Despite the well-worn narrative of the Sharks being chokers, they haven't lost to a team demonstrably worse than them in the playoffs since 2009. Declaring a season in which they pushed the eventual champs to the brink the last straw seems like an odd place to draw the line. San Jose's playoff losses these past five years have had a lot more to do with not having the depth to compete with the big boys (along with a combination of poor goaltending performances and bad luck) than some sort of inherent character or leadership flaw. As for using the first-round series as evidence the Sharks should stay the course, the Toronto Maple Leafs spent last offseason doubling down on every one of their terrible ideas while citing as justification the fact that they were up 4-1 against eventual finalist Boston in Game 7 of the quarterfinals. They missed the playoffs in hilarious fashion this year.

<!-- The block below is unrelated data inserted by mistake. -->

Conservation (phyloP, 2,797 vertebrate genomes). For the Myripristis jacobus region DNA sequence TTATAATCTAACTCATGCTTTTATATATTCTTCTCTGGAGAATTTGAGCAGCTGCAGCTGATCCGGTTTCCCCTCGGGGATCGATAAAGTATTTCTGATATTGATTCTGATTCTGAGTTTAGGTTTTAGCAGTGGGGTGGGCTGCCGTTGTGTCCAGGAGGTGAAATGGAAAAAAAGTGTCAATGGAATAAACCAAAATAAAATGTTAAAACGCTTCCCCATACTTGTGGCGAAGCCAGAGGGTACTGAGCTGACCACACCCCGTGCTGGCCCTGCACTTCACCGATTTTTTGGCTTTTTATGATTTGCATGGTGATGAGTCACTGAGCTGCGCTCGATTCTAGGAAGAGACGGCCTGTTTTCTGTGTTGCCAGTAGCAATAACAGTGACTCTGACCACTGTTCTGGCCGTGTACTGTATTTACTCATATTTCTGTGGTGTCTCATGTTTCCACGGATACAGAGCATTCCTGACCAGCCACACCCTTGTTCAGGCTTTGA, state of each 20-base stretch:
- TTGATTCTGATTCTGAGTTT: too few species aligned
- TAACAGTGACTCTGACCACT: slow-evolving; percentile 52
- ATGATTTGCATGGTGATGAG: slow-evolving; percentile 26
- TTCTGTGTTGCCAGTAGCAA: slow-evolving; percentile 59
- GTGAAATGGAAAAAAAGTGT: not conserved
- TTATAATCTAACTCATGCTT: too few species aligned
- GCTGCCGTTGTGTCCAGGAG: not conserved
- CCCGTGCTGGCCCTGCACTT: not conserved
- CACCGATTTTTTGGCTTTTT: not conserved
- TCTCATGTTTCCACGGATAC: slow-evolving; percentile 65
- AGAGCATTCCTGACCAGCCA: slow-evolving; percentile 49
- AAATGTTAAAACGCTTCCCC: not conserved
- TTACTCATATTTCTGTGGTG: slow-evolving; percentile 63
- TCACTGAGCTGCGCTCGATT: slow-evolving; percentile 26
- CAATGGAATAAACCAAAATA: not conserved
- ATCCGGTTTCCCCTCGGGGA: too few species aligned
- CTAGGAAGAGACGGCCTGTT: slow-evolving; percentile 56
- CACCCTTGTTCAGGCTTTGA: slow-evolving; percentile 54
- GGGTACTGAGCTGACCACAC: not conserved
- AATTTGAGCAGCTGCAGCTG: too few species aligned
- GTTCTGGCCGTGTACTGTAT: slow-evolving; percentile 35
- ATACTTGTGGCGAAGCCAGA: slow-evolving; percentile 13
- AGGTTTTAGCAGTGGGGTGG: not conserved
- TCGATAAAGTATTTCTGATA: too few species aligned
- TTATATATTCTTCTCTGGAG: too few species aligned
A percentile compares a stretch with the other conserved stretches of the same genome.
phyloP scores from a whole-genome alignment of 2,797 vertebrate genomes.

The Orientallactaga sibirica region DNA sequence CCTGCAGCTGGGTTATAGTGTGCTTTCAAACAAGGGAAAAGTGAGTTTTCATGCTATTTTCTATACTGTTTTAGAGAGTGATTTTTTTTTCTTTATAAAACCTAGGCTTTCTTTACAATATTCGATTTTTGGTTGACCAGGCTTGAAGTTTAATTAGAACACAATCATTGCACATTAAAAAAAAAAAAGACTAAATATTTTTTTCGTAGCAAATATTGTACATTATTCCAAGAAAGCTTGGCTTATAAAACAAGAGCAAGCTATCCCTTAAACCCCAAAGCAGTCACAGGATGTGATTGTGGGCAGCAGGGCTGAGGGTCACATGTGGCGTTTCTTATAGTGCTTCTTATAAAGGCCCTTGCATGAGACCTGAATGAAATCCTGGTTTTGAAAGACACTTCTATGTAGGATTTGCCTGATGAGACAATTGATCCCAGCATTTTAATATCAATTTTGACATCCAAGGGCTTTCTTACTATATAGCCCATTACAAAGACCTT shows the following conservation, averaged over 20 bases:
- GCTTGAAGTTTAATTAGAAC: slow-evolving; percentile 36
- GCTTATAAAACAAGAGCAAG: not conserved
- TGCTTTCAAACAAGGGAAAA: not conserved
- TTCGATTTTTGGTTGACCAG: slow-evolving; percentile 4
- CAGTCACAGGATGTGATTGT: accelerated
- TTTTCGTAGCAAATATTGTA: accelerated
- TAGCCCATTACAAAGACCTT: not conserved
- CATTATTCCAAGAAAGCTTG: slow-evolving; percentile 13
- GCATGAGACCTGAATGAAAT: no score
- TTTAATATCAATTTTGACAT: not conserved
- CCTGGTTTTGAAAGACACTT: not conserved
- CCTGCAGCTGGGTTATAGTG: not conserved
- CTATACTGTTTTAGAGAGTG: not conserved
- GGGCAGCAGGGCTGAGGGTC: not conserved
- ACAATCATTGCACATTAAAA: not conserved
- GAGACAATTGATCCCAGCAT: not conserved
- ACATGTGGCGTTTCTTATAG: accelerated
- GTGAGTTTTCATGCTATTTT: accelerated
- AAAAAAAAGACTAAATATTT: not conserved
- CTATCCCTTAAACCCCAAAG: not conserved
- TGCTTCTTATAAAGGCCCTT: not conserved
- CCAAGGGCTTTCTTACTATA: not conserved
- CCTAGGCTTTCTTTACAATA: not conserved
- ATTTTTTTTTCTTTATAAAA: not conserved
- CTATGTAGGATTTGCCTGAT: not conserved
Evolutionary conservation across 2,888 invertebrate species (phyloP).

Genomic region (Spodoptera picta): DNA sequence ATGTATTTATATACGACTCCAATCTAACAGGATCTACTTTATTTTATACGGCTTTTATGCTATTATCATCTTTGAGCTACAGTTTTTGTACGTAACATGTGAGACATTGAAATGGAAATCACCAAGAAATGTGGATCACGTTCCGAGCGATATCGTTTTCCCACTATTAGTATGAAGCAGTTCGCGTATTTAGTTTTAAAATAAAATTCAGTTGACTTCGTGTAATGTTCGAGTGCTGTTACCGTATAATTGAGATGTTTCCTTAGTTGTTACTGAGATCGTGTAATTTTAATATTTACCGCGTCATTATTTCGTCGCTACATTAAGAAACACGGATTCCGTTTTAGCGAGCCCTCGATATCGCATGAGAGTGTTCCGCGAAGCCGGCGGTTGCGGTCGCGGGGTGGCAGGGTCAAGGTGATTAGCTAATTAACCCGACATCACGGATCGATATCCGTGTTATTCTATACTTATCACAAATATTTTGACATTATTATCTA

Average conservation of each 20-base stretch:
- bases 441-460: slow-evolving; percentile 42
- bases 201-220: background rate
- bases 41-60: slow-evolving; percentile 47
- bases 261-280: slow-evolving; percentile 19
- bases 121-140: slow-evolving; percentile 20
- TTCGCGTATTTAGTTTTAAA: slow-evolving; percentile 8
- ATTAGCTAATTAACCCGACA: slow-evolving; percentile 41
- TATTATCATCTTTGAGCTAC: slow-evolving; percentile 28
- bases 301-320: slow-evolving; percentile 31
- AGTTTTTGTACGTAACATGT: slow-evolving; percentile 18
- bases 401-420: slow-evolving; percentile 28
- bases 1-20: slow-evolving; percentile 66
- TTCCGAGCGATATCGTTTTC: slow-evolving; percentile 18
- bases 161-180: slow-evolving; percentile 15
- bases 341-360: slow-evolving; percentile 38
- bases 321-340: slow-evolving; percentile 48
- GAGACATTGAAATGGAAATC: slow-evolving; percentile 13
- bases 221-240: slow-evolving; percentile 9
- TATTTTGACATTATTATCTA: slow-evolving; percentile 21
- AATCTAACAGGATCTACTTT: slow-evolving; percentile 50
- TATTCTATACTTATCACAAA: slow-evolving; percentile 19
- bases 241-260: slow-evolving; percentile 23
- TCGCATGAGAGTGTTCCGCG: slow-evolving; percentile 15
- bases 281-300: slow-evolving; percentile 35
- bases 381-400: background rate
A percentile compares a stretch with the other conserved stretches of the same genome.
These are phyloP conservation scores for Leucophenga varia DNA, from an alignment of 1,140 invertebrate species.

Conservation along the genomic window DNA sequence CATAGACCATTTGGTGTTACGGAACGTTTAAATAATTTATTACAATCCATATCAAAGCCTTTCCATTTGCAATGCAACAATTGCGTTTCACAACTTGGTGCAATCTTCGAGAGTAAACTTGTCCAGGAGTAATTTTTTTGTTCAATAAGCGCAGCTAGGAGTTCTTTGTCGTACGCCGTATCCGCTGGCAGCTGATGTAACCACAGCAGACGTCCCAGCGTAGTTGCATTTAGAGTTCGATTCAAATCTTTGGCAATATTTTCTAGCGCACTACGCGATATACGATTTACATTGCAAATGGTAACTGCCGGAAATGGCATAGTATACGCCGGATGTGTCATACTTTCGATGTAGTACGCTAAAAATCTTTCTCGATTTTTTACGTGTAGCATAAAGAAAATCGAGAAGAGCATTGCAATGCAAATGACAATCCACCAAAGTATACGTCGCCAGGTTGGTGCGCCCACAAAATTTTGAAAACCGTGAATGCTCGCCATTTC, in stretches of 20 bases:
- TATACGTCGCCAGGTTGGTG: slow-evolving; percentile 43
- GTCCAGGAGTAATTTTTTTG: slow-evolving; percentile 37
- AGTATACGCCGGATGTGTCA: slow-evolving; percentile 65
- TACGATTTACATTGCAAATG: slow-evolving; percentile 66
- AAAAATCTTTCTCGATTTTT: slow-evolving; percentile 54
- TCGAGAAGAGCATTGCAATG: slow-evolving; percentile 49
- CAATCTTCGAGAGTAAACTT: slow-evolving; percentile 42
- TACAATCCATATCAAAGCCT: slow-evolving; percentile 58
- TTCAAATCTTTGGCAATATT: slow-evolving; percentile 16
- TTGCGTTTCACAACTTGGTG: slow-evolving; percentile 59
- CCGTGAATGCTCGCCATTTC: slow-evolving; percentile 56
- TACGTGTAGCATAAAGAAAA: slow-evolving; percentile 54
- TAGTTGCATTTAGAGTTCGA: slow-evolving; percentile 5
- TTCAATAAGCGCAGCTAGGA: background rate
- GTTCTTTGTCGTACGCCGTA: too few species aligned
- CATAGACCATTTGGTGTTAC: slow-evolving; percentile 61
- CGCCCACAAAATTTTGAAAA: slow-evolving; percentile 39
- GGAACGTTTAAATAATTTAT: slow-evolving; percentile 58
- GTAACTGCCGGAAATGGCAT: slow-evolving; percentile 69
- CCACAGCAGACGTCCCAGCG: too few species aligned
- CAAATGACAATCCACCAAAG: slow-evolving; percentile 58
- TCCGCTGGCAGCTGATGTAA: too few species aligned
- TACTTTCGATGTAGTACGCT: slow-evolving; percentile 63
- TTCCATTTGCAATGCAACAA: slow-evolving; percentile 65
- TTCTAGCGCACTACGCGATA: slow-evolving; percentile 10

Therein lies the problem with using the result of a small-sample playoff series to construct broader arguments about a team or a player, regardless of what those arguments are. There's so much luck involved in hockey that a seven-game series, while entertaining as hell, isn't always an effective method of determining who the better team is. Had Marian Gaborik not scored with seven seconds remaining to tie Game 1 of the second round against Anaheim, perhaps the Ducks would have won that series in five games and the Sharks' first-round collapse would have been looked at it an even less favorable light. I think that's a little silly. The distinction to be made between the Sharks' almost-defeat of the Kings and previous instances of teams nearly knocking off eventual champs or finalists (in addition to the Leafs example, the 2011 Habs were a goal away from beating the champion Bruins in the first round) is that they legitimately outplayed a phenomenal Los Angeles team over the course of the series.